Building a business in Silicon Valley might seem sexy — but it isn’t always the right choice, Lisa Tamayo said.
What is Scollar? The company bills itself as the first and only full stack open platform technology for every breed of animal, from cats to cattle. Its integrated technology consists of three components: a modular smart collar, a mobile app and a data cloud service.
What is Scollar?
The company bills itself as the first and only full stack open platform technology for every breed of animal, from cats to cattle. Its integrated technology consists of three components: a modular smart collar, a mobile app and a data cloud service.
“I don’t know what you guys hear about the Coast, but hardware is quite challenging for any company in the Bay area because a lot of these Silicon Valley folks in San Francisco only like apps and SaaS and mobile … If you add a hardware component to it, people get scared,” said Tamayo, CEO of Scollar, as she packed up her belongings and prepared to leave Sonoma County, California, for a new life chapter in Kansas City.
Scollar’s arrival in the Kansas City startup ecosystem was celebrated Thursday with a reception at Bar K Dog Bar.
Missouri Gov. Mike Parson and KCMO Mayor Sly James were among guests who recognized the company’s commitment to growing the animal health space and Kansas City’s tech footprint.
“We are excited to welcome Scollar to our state,” Parson said before the welcome event. “We know Missouri has great potential for tech growth, and that is confirmed by companies like this one choosing to move here. We look forward to being part of Scollar’s growth.”
Keep reading after the photo gallery from Thursday’s event at Bar K.
What makes Scollar tick?
Born out of love for her family’s four-legged friend, Zuko — the cheese and popcorn loving, golden retriever who serves as the official mascot of Scollar — Tamayo, a serial entrepreneur, wanted to build a meaningful company that solved a problem many pet owners experienced, she explained.
“When we first envisioned a collar that did everything, it was quite literally chaos in our household,” she explained of Scollar’s inception. “We had two teenagers, two cats, and a dog. … No one knew anything about what was going on with the pets. The last time they’d been fed, when the last flea and tick medication was given.”
With Scollar — the smart collar that does everything from enabling an owner to buy pet supplies to helping them train an animal or monitor its health — there’s no worries, Tamayo added.
“We want to really bring together the pet-loving community and show [them] how we are solving all of your needs in one system.”
Soon to launch as a product suite, Scollar also includes a cloud service and mobile app, Tamayo explained.
Click here to pre-order Scollar for your pet.
A win-win for jobs
Far from a liability, landlocking Scollar in Kansas City could be just the strengthening agent the growing startup needs, Tamayo said.
Opportunities to collaborate with more than 400 animal health companies in the region’s growing animal health corridor — where Tamayo said the appetite for innovations like Scollar is stronger than in Silicon Valley — could prove invaluable, she added.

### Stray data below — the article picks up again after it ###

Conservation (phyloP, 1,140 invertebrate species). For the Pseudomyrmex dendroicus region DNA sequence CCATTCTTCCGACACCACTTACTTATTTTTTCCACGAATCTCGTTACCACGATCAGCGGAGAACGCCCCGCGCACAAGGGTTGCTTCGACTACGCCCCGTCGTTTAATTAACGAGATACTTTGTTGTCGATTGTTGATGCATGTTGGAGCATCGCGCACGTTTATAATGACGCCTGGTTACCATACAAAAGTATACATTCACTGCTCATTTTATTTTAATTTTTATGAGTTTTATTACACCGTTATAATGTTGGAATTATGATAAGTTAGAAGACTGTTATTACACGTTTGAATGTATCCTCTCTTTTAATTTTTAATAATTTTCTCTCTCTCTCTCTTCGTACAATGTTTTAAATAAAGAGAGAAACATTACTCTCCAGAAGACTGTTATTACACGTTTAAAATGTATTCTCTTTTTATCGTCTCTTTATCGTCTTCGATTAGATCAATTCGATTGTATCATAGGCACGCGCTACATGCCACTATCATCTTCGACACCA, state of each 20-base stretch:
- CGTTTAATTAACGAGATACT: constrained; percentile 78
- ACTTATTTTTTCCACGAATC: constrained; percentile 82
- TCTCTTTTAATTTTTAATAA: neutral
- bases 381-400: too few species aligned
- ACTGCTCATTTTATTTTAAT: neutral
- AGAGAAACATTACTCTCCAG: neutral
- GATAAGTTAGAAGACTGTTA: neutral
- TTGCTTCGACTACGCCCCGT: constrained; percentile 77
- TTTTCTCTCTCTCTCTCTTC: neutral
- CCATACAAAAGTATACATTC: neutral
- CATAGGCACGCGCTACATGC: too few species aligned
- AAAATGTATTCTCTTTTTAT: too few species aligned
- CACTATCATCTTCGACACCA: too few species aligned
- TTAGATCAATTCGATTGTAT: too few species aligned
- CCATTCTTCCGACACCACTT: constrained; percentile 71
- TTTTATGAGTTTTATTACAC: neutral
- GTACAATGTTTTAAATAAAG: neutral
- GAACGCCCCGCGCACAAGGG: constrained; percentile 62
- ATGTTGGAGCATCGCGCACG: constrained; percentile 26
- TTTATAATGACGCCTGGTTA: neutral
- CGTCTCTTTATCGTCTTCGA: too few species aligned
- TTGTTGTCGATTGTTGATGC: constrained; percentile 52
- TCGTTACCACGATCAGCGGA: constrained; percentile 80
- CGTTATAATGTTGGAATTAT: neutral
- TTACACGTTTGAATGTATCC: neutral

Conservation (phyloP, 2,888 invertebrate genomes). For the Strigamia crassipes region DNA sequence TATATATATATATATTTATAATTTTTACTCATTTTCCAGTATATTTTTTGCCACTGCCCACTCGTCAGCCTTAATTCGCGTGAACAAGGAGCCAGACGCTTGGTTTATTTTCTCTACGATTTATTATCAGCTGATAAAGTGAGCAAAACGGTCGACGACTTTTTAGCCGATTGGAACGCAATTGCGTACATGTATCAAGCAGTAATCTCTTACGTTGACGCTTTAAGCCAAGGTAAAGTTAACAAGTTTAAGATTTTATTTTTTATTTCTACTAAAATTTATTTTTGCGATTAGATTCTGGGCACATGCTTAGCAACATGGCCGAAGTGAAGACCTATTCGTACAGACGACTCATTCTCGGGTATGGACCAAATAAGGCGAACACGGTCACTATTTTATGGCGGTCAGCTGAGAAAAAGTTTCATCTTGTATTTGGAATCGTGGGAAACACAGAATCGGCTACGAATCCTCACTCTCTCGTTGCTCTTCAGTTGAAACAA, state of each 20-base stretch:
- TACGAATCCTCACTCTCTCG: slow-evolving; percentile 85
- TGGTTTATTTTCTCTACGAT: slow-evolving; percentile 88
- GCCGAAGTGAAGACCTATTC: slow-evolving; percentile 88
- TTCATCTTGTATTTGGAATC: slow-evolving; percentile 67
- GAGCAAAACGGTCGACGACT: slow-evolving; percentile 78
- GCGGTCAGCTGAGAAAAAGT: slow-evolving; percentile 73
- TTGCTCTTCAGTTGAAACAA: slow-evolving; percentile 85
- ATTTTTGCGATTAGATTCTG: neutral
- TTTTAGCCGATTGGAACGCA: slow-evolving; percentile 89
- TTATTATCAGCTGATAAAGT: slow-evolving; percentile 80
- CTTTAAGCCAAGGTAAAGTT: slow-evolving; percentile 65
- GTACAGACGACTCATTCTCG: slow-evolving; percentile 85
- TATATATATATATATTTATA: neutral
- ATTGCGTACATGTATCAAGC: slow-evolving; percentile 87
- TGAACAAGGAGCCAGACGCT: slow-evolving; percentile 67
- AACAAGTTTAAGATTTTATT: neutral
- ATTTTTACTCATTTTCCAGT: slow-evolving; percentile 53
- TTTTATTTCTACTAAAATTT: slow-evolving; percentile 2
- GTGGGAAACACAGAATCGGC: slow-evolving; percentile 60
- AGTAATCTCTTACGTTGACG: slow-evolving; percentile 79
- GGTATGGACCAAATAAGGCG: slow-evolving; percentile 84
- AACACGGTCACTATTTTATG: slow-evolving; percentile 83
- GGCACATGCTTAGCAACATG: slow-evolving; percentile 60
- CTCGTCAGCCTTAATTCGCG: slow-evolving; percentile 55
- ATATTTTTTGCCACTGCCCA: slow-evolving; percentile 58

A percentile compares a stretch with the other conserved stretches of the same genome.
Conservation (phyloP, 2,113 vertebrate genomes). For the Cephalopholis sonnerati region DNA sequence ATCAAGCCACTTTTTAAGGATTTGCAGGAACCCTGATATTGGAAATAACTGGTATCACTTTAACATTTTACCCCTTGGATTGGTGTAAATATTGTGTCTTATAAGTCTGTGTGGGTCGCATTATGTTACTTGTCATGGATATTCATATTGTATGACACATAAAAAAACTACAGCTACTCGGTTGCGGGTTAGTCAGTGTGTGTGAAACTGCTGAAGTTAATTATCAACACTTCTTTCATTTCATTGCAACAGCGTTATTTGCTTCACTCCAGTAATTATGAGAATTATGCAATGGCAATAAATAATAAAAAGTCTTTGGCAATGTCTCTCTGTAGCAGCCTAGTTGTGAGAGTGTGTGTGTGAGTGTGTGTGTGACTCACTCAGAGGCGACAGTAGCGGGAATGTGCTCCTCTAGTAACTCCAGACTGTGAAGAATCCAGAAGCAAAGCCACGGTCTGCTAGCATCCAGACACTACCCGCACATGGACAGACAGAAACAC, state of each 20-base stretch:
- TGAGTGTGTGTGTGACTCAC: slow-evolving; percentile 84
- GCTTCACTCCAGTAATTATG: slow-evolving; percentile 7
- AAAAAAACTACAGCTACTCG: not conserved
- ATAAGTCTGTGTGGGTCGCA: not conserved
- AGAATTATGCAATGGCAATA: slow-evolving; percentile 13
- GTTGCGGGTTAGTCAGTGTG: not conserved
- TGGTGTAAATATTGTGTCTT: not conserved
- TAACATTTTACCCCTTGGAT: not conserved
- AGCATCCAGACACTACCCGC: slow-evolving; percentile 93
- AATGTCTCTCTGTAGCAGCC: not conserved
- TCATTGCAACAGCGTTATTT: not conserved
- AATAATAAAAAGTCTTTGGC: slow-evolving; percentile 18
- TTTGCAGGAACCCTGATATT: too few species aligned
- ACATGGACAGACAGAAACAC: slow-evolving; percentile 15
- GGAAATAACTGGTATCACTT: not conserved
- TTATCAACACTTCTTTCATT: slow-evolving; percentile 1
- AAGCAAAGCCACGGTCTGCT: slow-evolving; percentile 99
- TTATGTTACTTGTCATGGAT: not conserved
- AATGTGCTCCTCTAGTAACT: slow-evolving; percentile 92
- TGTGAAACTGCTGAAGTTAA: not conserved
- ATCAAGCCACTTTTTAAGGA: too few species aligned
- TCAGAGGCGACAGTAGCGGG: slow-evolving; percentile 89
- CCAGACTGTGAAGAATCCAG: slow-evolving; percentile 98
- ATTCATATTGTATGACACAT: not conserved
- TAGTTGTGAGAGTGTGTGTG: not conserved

“We continue to develop a lot of ideas about how we can not only become part of the community initiatives that we’ve seen — and we think are really vital to the region — [but what we can bring to the table ourselves],” Tamayo said.
A “win-win” for the company and the state, Scollar signed an agreement with the Missouri Partnership — which incentivizes the company when they bring jobs to the metro, Tamayo explained.
Under the agreement, Scollar aims to create 200 jobs in Kansas City, she added.
Surprising chain of events
Further propelling the region’s animal health corridor and aiding the growth of Scollar, a couple of locally rooted companies, Scaling 4 Growth and Roots & Legacies, expect to launch two Kansas City Business Growth Circles — groups of six to eight industry-specific leaders who commit to meeting regularly in a mentorship and professional development capacity — engineered to cater to the needs of animal health and agribusiness executives, explained Dr. Frumi Barr, Scaling 4 Growth CEO and Scollar CRO.
“Our intention is to be a catalyst for agribusiness … to collaborate and accelerate success for companies in the animal health corridor,” Barr said.
Tamayo became entranced by Kansas City after she and Barr presented at the Animal Health Investment Forum in 2018, she recalled.
Click here for information on the 2019 Animal Health Investment Forum
Beyond a growing interest in Midwest sensibilities and salivating thoughts of endless BBQ, a key component in getting Scollar to Kansas City: The Economic Development Corporation (EDC), Tamayo explained.
“Kansas City was kind of a surprise,” she said. “[At the Animal Health Investment Forum, Narbeli Galindo with the EDCKC] started talking to us about the concept of us moving the company [to Kansas City] to be part of the whole corridor and that literally started off a chain of events with us coming back multiple times.”
Paws up, ready for adventure, as of Thursday the four-person Scollar team officially began working in Kansas City where Tamayo is eager to continue building her team and expanding the concept of animal health in tech, she said.
“We have rancher friends [in Sonoma County] who got wind of what we were doing and said, ‘You need to come up to the ranch and see what we struggle with, and you’ll see that we actually need your product too,’” Tamayo explained of Scollar’s capabilities which could also disrupt the farming space — taking Scollar from cats to cattle, she added.
Eager to teach an old dog new tricks, innovating the animal space with Scollar could prove to be a wild ride with massive opportunity, Tamayo said — one the entrepreneur and her team are ready to tackle with the support of Kansas City and a few four-legged friends at their side.